Markus Dörig has advised Swiss and foreign clients in the insurance and reinsurance industry for more than 20 years, helping to solve regulatory and non-regulatory domestic and international issues. He acts as both consultant and litigator. As a consultant he advises on, for example, the wording of policies, and the structure and content of insurance products, particularly in the field of credit insurance where he has become one of the leading advisers in Switzerland since 1995. As a litigator, and in arbitration, his work includes claims, particularly in the area of credit insurance, property and financial lines, with a specialty in D&O, professional indemnity and E&O.
What attracted you to a career in insurance and reinsurance?
It came maybe 15-20 years ago, on the job. I was asked to set up Hermes Credit Insurance in Switzerland from scratch. Then it developed further into other areas of insurance.
How has the role of an insurance lawyer changed since you started practising?
The change has not been dramatic. It is more the work in general that has changed due to electronic features and now digitalisation.
However, insurance products as such have of course changed tremendously. There are many more products adjusted to the industry, and also digitalised products and so on.
What are some potential challenges for the Swiss insurance market that you foresee for the near future?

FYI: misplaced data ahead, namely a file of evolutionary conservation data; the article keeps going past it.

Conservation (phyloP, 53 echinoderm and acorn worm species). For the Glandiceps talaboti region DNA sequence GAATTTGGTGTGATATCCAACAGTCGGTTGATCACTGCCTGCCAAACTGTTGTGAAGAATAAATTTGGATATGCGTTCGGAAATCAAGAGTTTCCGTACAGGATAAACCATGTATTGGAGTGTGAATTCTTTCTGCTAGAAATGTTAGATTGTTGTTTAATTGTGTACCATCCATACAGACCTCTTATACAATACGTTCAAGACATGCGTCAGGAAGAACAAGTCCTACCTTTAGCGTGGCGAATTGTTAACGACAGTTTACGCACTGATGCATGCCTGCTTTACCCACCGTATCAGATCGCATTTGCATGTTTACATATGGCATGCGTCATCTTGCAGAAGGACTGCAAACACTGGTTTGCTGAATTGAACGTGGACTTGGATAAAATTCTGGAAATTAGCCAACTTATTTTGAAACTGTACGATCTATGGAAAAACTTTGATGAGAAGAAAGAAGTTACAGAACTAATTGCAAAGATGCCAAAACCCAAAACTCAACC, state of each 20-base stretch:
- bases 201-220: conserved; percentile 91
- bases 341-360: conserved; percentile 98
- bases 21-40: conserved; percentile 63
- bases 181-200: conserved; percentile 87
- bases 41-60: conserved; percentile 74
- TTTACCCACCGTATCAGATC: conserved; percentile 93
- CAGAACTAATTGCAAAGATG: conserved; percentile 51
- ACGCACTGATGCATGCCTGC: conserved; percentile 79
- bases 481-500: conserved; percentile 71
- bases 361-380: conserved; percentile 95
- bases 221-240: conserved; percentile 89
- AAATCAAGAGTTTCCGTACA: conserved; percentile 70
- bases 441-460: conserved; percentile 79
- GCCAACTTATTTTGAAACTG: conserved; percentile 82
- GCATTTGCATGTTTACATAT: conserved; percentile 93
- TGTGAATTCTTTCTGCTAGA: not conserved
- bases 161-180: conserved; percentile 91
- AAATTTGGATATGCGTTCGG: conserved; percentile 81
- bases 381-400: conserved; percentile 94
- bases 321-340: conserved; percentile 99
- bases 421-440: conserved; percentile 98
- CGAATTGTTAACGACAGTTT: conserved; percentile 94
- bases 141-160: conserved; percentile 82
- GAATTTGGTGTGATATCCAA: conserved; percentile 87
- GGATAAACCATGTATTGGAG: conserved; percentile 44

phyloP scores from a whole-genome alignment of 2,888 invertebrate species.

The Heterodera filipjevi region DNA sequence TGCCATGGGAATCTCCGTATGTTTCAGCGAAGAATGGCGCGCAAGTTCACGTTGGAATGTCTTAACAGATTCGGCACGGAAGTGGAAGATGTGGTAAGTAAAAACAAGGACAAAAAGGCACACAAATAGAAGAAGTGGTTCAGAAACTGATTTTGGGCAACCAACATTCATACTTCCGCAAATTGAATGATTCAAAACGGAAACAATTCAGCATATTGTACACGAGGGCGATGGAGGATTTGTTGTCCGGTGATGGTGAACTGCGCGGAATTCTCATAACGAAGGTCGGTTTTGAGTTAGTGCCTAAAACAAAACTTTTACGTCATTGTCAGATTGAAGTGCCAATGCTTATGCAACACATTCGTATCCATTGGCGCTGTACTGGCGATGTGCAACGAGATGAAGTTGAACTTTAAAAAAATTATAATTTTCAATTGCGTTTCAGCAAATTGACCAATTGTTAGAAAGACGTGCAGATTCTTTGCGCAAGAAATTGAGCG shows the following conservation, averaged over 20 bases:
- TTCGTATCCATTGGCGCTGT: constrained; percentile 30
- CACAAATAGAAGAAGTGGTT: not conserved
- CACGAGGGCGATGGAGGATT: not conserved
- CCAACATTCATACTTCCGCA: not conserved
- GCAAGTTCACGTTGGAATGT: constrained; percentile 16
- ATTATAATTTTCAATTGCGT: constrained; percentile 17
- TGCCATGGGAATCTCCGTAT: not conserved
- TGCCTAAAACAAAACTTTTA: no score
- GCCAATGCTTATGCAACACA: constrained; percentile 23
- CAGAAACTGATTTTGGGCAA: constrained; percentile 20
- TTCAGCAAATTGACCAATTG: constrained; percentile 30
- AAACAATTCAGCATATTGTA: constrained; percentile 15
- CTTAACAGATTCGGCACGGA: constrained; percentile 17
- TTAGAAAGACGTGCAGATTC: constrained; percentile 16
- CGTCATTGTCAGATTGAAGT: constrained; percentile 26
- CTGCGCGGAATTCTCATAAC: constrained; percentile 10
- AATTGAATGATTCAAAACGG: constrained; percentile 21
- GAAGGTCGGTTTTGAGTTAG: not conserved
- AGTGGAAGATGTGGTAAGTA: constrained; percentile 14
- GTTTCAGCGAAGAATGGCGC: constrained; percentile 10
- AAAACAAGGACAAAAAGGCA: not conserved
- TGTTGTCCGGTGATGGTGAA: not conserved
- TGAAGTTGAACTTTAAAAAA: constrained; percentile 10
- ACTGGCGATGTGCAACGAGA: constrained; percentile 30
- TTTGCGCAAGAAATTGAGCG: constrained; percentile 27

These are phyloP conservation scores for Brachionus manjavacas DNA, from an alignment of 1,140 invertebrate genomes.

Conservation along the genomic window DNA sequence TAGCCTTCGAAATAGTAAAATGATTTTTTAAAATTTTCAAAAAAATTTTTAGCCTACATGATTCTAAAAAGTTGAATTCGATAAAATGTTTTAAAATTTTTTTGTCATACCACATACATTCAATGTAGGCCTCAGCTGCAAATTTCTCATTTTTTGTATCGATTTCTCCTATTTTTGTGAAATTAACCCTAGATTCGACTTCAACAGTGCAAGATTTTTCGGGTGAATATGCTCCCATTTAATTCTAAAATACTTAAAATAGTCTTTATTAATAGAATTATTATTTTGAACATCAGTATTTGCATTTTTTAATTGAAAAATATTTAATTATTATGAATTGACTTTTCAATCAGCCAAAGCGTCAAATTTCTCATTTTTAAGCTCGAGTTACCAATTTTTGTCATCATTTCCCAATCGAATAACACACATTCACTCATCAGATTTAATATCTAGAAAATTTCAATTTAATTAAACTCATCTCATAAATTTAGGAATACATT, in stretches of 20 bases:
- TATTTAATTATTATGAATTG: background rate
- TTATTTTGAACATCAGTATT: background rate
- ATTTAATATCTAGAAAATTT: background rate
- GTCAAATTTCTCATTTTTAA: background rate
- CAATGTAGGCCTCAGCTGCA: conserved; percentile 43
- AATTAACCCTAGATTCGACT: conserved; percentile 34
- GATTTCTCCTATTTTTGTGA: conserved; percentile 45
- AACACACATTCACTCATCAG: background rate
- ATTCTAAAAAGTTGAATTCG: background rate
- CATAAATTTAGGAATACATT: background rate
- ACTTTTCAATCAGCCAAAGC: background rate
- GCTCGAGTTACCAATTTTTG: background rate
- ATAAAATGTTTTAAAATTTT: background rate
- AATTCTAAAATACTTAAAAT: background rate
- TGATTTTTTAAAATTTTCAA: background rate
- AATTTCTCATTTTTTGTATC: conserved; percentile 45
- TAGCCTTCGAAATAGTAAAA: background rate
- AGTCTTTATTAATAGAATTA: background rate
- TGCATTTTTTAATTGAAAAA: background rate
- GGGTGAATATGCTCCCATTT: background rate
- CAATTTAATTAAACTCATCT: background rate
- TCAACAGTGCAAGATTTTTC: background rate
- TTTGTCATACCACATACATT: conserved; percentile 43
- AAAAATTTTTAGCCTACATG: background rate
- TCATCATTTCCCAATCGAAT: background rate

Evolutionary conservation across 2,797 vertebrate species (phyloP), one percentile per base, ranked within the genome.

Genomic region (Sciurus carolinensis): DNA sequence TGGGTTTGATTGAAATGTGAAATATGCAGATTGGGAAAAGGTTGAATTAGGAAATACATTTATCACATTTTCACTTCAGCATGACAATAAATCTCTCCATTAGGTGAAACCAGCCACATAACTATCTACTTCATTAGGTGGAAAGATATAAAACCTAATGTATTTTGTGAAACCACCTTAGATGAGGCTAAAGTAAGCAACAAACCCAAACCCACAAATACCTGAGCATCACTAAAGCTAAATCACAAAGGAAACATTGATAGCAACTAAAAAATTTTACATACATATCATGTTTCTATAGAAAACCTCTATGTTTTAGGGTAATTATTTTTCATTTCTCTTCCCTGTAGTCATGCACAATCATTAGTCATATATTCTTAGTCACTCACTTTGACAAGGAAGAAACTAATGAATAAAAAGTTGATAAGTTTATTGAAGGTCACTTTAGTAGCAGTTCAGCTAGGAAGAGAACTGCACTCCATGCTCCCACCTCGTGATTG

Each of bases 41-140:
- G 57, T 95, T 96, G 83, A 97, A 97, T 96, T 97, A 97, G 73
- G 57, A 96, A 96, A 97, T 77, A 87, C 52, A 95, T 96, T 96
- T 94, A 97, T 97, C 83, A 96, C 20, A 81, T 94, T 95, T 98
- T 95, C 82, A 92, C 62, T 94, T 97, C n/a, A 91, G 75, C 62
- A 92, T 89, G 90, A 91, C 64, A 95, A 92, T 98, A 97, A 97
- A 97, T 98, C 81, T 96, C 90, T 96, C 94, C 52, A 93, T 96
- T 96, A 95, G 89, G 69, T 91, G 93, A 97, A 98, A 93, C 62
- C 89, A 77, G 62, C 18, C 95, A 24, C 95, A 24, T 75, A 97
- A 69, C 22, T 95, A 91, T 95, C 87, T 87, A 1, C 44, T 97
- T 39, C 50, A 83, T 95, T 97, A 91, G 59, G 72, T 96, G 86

Development of suitable legislation that should meet the requirements of modern industry in the consumer market. However, there shouldn’t be too many restrictions on the business, from an insurer’s point of view, simply because consumer protection takes priority.
How is the generational shift changing legal practice at your firm? What do younger lawyers do differently?
To be very candid, a majority of the young generation (born in 1985 and onwards) work less and are not as ambitious anymore. The focus is on “good work, good money, more private life”. If society, and clients especially, accept this in general as a new era in the service sector, then there will be no problem. If not, I ask myself: who will be the law firm leaders, in 10-15 years time that can satisfy all the clients’ needs?
Otherwise, they are of course familiar with all the digitalised developments, which is obviously also a requirement. They exclusively work with online tools – books are history.
They also need to find out which kind of legal services could be sold as a commodity at less expense than before, as there is a trend for “pre-designed” commodity business.
What do clients look for in an effective insurance lawyer?